Liverpool had to wait until June 2020 to end their Premier League hoodoo, but the wheels were set in motion almost eight months earlier.
When you win the league by 18 points and at record-breaking speed, it throws open the debate about precisely when and where it was ‘won’.
It feels preposterous to even suggest that a 2-1 win at Villa Park as early as November can be welcomed into that conversation, but it was certainly a catalyst and the nature of how the campaign unfolded backs that up.
It was a season that was halted for three months for a global pandemic and the squad were in a hotel rather than on a football pitch when it was mathematically secured.
Nothing about Liverpool’s title-winning campaign could remotely be considered normal.
The Reds had been more devastating in seasons gone by, but never had they been as measured and indestructible as they were in 2019/20.
Liverpool arrived at Aston Villa with the swagger of champions despite being less than a third of the way into the season.
Liverpool XI: Alisson; Alexander-Arnold, Lovren, Van Dijk, Robertson; Henderson, Lallana, Wijnaldum; Salah, Firmino, Mane
Fans had been stung too many times before to even allow themselves to dream about the prospect of ending the three-decade-long wait for the title, but the players were bulletproof in their approach.
They had no time for superstition or to allow the weight of history to burden them.
An early Trezeguet strike was never going to knock Liverpool out of their rhythm, even if it took over an hour’s worth of further football to forge a breakthrough.
The Reds hadn’t lost a game in 10 months to that point but they had lived through more than their fair share of close shaves.
Dean Smith, the Villa boss at the time, was not prepared to let his side surrender the result without a fight.
They showed great resilience and composure to keep Liverpool out, with a brave piece of Tom Heaton goalkeeping denying the eventual match-winner Sadio Mane from close range.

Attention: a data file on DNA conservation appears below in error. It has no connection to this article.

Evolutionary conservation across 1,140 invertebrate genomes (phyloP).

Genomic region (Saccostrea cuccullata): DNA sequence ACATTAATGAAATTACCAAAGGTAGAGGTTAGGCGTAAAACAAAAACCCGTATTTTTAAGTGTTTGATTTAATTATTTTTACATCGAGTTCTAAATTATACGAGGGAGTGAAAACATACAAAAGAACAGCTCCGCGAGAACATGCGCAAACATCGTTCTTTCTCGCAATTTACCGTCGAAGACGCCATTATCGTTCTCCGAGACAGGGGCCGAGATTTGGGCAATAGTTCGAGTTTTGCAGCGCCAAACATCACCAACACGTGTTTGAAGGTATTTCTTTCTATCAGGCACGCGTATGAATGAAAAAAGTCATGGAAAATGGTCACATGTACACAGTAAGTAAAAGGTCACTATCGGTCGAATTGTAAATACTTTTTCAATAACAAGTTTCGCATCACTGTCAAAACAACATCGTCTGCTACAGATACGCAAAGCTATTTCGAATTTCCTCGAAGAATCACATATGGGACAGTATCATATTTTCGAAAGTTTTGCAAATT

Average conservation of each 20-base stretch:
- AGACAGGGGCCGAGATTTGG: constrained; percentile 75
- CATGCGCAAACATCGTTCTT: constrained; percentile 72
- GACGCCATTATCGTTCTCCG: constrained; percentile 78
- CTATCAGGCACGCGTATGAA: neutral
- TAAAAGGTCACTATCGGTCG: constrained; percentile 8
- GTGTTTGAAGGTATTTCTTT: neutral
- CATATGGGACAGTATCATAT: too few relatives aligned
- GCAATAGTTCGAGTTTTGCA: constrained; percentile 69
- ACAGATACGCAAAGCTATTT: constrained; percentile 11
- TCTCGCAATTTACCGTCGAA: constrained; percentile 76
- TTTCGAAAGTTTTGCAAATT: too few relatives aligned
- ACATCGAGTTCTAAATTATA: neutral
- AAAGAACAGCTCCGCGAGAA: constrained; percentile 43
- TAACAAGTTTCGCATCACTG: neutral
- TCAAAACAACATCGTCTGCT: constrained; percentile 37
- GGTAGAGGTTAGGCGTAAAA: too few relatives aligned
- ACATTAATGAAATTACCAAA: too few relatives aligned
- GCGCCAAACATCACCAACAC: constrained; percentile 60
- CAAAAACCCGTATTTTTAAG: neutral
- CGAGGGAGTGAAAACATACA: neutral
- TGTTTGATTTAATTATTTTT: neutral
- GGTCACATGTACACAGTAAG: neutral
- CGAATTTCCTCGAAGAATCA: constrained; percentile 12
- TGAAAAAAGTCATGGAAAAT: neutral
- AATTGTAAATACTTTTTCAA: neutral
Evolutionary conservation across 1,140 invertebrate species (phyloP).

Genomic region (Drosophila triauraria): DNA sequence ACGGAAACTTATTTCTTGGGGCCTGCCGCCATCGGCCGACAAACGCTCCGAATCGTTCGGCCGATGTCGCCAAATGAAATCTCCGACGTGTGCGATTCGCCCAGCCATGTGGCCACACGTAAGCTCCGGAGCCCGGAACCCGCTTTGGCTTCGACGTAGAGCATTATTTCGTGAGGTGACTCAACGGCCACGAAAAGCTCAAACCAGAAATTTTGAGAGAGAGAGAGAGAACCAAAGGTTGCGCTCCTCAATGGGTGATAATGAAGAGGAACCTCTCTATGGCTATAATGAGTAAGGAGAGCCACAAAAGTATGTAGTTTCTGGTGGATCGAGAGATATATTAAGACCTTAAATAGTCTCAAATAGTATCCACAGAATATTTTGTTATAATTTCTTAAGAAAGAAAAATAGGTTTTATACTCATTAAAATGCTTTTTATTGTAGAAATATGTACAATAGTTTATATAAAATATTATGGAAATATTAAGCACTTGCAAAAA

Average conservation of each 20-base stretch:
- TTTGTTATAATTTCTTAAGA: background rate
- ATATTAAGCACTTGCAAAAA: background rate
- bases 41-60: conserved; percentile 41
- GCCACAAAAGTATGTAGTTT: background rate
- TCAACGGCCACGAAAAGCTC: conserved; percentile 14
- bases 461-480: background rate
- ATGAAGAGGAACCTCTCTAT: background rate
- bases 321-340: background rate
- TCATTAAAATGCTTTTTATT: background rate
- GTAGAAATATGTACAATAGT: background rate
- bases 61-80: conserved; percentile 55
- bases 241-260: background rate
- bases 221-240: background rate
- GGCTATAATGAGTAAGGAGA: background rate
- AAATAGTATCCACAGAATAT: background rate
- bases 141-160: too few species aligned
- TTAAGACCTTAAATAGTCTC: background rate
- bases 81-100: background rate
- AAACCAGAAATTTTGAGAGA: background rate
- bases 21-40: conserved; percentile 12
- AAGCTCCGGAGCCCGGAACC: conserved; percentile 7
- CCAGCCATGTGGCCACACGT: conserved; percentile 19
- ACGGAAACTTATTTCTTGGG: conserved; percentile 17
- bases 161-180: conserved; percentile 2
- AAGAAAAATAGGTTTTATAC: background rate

Roberto Firmino was also denied in the first half by a contentious offside decision, further dispelling the tedious cries from rival supporters that the introduction of VAR was helping the Reds towards the holy grail.
The eventual breakthrough came from an unlikely source and with just three minutes of normal time on the clock.
Andy Robertson inexplicably found himself at the back post to meet Mane’s excellent cross from the far side.
Robertson and Trent Alexander-Arnold had been indispensable in Liverpool’s relentless surge, but the equaliser was a reverse of the goals we had become accustomed to seeing as provider turned converter.
There was an inevitability about the winner. Jurgen Klopp knew it, both sets of supporters knew it and, most importantly, the home team knew it.
The roles were more conventional as Alexander-Arnold swung in a last-gasp corner for Mane to head home before bedlam ensued in the away end.
Nobody really wins league titles in November, but the Reds sent an emphatic message to their counterparts that they weren’t going anywhere.
One of those counterparts was Pep Guardiola, who is preoccupied with Liverpool at the best of times but couldn’t resist a dig at the Senegalese forward after having his Saturday night ruined by the Reds for what was just one of many occasions that season.
“It’s happened a lot for Liverpool in the last years [scoring late on]. It’s because he’s a special talent,” said the ever-gracious Spaniard.
“Sometimes he’s diving, sometimes he has this talent to score incredible goals in the last minute. He’s a talent.”
How can a game in November in a season where one team finished so comprehensively ahead of the rest be deemed such a pivotal moment?
Momentum is everything in football and Liverpool’s belief that nothing is beyond them until the final whistle has been built from evidence rather than simply blind faith.
The visit of Man City just eight days after the trip to the midlands loomed large and failure to rescue a point, let alone a victory, would have handed the then champions a huge psychological gift at the worst possible point.
Guardiola’s side arrived at Anfield licking their wounds rather than with their tails up, still seething from the sucker punch they received upon hearing of the dramatic turnaround.
Things could have been so different.
Confidence breeds confidence and Liverpool felt capable of taking the spoils no matter how bad things got and with their collective backs to the wall.
Reaching 97 points and still falling agonisingly short in 2018/19 didn’t deter the Reds, it simply served as a dress rehearsal for becoming the most dominant champions of all time.
Winning 26 of the first 27 games in a league season is something we might never see the likes of again and is an achievement that got cruelly lost in the pandemic-enforced wait to cross the finish line.
Every fan has their own moment in which they allowed themselves to believe it was happening, but that late comeback at Villa Park was when the Reds showed the rest of the country how unstoppable they truly were.